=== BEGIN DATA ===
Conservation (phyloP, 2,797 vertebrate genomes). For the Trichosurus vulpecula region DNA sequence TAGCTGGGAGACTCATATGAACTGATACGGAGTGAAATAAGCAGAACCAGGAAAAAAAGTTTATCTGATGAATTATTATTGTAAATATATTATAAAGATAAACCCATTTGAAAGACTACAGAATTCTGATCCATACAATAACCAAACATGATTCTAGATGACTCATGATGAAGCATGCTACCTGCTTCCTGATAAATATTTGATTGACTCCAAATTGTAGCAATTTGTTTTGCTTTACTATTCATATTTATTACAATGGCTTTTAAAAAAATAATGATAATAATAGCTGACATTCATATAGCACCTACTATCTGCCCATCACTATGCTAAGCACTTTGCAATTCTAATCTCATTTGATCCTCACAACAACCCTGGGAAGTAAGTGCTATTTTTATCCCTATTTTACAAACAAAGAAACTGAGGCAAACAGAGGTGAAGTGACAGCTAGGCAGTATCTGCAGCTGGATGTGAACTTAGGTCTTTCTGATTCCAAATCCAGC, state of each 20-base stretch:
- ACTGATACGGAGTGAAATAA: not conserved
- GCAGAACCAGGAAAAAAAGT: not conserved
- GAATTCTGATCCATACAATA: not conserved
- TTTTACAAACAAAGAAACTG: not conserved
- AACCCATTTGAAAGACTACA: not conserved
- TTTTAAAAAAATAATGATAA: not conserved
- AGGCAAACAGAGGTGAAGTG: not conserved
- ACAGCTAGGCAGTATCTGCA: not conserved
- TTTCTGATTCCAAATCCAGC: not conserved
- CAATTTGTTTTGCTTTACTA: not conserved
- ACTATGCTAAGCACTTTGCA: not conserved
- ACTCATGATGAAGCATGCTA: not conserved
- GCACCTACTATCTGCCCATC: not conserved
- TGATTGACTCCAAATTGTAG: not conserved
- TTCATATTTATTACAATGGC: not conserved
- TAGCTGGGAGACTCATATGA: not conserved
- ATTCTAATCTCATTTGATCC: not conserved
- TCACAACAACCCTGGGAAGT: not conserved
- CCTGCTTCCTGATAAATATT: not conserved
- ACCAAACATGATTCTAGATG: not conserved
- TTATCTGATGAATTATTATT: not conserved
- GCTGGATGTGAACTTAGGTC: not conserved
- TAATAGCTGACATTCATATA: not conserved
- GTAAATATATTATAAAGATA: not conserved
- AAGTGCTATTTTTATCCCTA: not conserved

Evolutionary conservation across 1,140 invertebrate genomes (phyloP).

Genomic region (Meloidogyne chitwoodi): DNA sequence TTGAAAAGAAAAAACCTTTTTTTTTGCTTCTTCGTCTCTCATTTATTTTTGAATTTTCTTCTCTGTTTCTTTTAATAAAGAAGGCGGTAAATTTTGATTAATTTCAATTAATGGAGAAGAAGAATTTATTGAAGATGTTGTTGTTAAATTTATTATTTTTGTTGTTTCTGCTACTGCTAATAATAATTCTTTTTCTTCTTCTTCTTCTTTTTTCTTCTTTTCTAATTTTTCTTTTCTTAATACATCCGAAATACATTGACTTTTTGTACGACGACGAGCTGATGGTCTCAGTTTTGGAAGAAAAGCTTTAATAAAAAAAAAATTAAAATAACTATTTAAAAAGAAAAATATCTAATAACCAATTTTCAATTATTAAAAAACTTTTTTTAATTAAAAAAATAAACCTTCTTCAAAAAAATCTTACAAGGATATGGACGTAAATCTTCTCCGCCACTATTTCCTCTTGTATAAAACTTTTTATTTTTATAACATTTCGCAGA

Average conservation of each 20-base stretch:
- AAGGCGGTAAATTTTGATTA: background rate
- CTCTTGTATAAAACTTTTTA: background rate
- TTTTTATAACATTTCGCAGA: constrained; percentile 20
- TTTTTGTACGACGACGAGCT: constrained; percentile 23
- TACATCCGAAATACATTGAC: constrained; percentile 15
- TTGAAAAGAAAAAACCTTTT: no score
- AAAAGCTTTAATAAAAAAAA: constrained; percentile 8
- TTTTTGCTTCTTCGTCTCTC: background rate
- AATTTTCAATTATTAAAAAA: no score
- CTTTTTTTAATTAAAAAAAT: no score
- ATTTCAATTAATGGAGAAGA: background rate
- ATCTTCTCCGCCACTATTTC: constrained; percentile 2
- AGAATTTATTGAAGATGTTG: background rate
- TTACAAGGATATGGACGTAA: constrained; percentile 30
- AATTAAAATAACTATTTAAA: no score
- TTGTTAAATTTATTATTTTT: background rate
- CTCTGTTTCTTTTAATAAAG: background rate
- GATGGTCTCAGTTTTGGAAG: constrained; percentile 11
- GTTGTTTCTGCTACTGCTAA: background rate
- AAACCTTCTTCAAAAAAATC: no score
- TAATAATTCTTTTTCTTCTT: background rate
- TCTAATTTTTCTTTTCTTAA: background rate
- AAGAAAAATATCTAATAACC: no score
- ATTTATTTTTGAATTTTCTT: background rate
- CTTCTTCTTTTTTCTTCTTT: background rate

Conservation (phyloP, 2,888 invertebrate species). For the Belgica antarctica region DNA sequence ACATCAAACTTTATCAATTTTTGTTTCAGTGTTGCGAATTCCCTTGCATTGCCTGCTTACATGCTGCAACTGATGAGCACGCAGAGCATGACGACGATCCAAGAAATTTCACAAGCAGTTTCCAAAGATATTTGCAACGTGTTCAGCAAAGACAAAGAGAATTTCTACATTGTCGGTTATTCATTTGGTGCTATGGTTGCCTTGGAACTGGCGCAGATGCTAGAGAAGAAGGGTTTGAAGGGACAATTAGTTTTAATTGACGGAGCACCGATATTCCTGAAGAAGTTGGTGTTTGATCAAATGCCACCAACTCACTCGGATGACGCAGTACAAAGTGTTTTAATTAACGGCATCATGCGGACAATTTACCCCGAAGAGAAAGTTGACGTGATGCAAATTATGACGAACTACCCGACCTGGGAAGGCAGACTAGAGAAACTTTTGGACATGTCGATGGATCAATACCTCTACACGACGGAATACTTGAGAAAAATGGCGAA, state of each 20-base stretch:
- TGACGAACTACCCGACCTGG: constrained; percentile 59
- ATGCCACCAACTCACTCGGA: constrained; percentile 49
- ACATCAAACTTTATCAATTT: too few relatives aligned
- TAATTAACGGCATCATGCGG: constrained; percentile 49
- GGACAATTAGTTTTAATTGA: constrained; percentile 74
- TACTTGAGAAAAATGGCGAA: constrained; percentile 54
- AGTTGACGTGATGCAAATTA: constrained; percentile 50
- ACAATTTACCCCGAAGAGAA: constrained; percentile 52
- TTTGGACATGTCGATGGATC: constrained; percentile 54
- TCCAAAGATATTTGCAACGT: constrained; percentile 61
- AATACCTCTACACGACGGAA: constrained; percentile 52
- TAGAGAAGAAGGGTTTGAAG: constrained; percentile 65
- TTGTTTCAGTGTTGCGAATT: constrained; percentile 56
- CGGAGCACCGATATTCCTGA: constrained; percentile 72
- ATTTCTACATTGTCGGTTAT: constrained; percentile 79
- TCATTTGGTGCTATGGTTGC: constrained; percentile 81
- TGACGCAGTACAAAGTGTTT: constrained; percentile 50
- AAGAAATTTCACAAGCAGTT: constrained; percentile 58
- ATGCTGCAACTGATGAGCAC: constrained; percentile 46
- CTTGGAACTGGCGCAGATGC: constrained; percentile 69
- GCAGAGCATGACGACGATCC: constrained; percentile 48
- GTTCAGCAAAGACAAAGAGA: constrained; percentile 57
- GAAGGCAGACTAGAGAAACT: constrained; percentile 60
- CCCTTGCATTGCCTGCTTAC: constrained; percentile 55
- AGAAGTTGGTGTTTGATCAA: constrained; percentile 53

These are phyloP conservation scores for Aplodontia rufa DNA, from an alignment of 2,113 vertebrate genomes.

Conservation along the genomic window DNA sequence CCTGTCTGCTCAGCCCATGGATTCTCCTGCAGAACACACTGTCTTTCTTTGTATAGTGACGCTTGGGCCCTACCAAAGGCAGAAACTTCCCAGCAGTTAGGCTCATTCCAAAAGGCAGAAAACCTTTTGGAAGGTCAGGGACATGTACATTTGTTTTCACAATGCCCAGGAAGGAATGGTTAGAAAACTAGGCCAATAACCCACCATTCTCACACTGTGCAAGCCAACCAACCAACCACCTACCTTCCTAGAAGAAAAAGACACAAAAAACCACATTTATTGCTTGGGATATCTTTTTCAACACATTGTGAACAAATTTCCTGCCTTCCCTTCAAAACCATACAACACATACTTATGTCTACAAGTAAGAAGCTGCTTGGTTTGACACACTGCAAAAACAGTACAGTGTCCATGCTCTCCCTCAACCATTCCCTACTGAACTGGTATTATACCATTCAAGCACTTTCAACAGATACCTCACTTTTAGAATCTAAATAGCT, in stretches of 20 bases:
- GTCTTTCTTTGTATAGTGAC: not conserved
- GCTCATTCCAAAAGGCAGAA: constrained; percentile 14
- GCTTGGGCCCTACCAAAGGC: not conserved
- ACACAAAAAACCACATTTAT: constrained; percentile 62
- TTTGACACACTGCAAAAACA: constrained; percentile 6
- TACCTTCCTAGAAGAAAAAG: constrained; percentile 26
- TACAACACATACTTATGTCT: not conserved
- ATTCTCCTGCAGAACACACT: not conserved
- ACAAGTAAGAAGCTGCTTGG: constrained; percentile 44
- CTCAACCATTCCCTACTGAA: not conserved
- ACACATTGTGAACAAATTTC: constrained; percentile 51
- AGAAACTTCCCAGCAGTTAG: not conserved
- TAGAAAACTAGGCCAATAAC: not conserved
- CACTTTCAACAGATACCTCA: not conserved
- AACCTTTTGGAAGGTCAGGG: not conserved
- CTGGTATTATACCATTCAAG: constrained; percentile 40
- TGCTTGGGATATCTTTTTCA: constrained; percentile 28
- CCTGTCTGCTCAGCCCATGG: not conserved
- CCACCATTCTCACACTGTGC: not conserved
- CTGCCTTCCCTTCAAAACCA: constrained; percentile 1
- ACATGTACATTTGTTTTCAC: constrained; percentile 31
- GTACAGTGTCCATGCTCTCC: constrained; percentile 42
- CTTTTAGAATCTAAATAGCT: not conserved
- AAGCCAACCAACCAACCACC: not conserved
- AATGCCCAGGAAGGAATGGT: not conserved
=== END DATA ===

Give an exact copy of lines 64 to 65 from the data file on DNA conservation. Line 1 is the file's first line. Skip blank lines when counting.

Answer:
- TTTGGACATGTCGATGGATC: constrained; percentile 54
- TCCAAAGATATTTGCAACGT: constrained; percentile 61